ALook at the Mayflower Voyage: What is a Puritan?

Puritan Man
Puritan Man


The word has historically been used to characterize the Protestant group as extremists.    However, in more modern times the word means against pleasure.

The word was used in Thomas Fuller 1564 Church History.  In 1560, the term was used as a term of abuse for those who found the Elizabethan Religious Settlement of 1559 inadequate.

Puritans were dissatisfied with the English Reformation, and the Church of England’s tolerance of practices which they associated with the Catholic Church. Puritans formed or joined religious groups to advocate a greater purity in both worship and doctrine.

Puritan's wanted religious freedom
Puritan’s wanted religious freedom

These separatist and independent strands of Puritanism became prominent in the 1640s, when the supporters of a Presbyterian polity in the Westminster Assembly were unable to forge a new English national church.

Puritans did not originally use the term for themselves. The practitioners knew themselves as members of particular churches or movements, and not by a single term. The Puritans preferred to call themselves “the godly.”

Puritans were blocked from changing the established church from within, and were severely restricted in England by laws controlling the practice of religion.

By the late 1630s, the Puritans became a major political force in England and came to power as a result of the First English Civil War (1642–46). After the Restoration of 1660 and the 1662 Uniformity Act, almost all Puritan clergy left the Church of England, some becoming nonconformist ministers.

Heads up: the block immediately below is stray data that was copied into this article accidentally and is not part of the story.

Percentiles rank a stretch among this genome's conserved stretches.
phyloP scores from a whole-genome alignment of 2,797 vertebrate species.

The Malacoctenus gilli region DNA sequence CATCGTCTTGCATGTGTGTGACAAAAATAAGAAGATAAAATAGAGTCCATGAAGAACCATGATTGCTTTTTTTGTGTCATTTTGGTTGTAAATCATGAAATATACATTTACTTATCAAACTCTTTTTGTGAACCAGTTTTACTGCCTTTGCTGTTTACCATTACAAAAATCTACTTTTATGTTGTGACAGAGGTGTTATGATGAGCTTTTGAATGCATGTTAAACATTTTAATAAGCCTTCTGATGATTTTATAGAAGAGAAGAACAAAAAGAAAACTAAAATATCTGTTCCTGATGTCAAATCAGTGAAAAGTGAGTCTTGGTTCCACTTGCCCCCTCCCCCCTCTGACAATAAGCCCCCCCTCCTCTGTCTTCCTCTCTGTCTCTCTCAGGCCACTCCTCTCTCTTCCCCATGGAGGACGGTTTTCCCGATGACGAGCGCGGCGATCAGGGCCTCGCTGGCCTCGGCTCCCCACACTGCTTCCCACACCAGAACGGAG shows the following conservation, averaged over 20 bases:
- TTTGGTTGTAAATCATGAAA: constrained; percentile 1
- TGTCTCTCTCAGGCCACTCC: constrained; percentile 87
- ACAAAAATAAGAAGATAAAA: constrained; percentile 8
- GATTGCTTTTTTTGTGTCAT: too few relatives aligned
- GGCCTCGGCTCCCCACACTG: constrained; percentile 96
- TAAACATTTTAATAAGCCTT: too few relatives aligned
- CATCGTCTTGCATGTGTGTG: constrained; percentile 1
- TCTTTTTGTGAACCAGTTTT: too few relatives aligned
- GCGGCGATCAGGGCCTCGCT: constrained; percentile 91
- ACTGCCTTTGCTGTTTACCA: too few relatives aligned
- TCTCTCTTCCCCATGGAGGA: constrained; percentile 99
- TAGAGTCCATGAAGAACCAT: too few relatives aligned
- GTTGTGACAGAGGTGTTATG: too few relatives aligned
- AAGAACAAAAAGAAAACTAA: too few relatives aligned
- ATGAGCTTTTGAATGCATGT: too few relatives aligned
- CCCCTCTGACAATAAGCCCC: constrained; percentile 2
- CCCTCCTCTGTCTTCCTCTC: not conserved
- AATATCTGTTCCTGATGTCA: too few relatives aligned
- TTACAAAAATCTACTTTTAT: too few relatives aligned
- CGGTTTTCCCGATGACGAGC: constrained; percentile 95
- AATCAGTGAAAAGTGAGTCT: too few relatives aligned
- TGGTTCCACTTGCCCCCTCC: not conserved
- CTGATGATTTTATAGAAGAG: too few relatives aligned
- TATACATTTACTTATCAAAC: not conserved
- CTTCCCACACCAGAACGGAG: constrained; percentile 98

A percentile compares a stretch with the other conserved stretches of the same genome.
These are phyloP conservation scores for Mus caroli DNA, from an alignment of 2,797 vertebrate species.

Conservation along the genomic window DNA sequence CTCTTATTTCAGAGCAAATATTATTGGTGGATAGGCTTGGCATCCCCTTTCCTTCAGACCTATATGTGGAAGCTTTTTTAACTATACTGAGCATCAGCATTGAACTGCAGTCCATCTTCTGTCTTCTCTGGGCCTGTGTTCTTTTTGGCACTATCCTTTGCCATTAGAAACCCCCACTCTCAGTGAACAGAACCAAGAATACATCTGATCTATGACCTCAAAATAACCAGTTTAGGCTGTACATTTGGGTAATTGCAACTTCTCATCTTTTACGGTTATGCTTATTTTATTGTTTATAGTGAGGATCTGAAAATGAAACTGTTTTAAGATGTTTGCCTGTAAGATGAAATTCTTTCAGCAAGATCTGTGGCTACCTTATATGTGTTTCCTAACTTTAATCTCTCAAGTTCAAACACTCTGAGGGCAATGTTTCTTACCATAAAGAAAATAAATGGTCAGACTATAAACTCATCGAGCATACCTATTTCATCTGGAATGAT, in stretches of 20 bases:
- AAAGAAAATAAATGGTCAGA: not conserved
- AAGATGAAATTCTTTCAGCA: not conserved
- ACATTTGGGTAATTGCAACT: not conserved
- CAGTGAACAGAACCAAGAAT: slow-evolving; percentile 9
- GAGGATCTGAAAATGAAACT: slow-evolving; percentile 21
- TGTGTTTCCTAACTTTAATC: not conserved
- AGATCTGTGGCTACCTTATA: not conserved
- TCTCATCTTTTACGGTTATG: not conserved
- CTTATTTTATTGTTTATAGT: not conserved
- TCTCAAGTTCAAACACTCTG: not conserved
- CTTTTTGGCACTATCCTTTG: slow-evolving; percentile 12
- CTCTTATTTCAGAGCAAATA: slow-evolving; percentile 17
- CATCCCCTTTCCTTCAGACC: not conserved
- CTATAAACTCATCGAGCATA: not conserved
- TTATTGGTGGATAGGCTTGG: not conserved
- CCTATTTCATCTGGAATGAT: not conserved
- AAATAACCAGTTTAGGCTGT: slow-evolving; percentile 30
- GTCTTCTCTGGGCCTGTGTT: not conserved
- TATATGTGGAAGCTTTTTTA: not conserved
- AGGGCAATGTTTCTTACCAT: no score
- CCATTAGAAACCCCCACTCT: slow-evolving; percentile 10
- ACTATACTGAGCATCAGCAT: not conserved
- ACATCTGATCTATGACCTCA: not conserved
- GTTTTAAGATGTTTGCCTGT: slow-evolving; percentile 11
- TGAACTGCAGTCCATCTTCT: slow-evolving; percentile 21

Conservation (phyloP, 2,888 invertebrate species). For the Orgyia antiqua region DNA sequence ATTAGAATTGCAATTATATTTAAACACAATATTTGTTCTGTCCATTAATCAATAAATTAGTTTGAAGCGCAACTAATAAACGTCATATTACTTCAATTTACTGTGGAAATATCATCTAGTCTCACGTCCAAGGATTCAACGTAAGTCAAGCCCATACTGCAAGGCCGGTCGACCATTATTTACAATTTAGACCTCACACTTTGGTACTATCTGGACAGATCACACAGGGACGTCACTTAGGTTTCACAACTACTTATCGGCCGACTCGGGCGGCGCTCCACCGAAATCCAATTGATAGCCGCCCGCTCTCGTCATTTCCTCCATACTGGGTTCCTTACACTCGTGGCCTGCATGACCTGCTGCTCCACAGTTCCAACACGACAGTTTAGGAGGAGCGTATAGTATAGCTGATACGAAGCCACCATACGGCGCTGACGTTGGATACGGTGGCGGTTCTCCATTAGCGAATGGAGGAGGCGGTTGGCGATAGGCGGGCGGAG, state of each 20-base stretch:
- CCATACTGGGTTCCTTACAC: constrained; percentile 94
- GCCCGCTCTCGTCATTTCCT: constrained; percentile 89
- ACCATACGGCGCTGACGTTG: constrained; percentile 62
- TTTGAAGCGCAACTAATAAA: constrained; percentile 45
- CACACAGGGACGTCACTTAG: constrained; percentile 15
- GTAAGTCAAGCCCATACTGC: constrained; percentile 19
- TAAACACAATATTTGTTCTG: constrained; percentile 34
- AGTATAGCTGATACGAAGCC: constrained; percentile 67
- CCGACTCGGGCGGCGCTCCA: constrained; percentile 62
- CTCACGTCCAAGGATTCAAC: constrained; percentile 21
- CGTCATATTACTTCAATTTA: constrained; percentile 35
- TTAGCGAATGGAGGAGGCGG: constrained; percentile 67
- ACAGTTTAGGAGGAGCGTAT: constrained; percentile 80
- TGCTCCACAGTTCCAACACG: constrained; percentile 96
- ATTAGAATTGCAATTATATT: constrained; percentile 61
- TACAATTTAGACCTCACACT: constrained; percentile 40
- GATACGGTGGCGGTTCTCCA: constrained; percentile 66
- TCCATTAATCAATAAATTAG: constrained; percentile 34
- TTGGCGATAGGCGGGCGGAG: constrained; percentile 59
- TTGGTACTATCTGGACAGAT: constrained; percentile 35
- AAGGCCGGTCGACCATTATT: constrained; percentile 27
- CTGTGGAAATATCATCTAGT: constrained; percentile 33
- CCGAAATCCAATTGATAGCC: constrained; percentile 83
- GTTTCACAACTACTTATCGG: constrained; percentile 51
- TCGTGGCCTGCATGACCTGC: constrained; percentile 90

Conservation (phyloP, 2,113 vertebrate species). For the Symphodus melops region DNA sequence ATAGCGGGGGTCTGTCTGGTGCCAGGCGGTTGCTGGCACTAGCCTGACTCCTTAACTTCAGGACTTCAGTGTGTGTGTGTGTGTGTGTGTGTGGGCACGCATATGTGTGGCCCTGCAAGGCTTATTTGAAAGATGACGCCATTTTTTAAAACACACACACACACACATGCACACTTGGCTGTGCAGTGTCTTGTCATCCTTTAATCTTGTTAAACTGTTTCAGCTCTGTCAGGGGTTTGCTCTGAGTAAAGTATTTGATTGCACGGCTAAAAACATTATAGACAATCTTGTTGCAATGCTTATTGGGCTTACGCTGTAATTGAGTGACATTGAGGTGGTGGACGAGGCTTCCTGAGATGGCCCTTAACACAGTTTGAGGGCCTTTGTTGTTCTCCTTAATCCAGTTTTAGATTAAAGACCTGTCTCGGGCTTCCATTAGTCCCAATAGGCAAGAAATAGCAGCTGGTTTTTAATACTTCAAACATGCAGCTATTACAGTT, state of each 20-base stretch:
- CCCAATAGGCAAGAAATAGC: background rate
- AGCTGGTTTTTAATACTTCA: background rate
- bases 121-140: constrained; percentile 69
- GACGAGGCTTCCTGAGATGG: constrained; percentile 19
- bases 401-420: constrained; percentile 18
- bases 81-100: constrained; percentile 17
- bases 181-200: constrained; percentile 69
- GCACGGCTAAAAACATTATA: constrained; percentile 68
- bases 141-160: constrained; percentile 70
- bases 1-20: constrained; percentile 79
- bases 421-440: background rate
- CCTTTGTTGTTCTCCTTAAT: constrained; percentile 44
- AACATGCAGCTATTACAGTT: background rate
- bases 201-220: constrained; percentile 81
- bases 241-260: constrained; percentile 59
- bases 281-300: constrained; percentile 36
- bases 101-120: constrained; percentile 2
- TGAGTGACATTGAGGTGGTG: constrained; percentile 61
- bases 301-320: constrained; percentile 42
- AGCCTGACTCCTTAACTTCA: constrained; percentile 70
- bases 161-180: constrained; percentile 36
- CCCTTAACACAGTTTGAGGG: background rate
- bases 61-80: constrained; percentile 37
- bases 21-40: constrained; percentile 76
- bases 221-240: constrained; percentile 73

puritan meeting house
puritan meeting house

The nature of the movement in England changed radically, although it retained its character for a much longer period in New England.

Precisemen and Precisians were derogatory terms used for early Puritans.

Those who thought that the Church of England was so corrupt that true Christians should separate from it altogether are known as “separating Puritans” or simply “Separatists”.

Separatists were a group who advocated complete separation from the Church of England, but had no particular Church title. Many of the Mayflower Pilgrims were referred to only as Separatists.

Today, Puritan is often used to refer to both the Puritans and Separatists.


Puritanism has a historical importance over a period of a century, followed by 50 years of development in New England. It changed character and emphasis almost decade-by-decade over that time.

Elizabethan Puritanism contended with the Elizabethan religious settlement and the role of Calvinism in the Church of England.

Jacobean Puritanism began with the reign of James I of England.  Many of his appointments were Calvinists.  The Puritans often adapted and compromised to the church of the time.

William Bradshaw used the word Puritan in his writings, as a self-identification.  His writings also show the word as the beginning of congregationalism.

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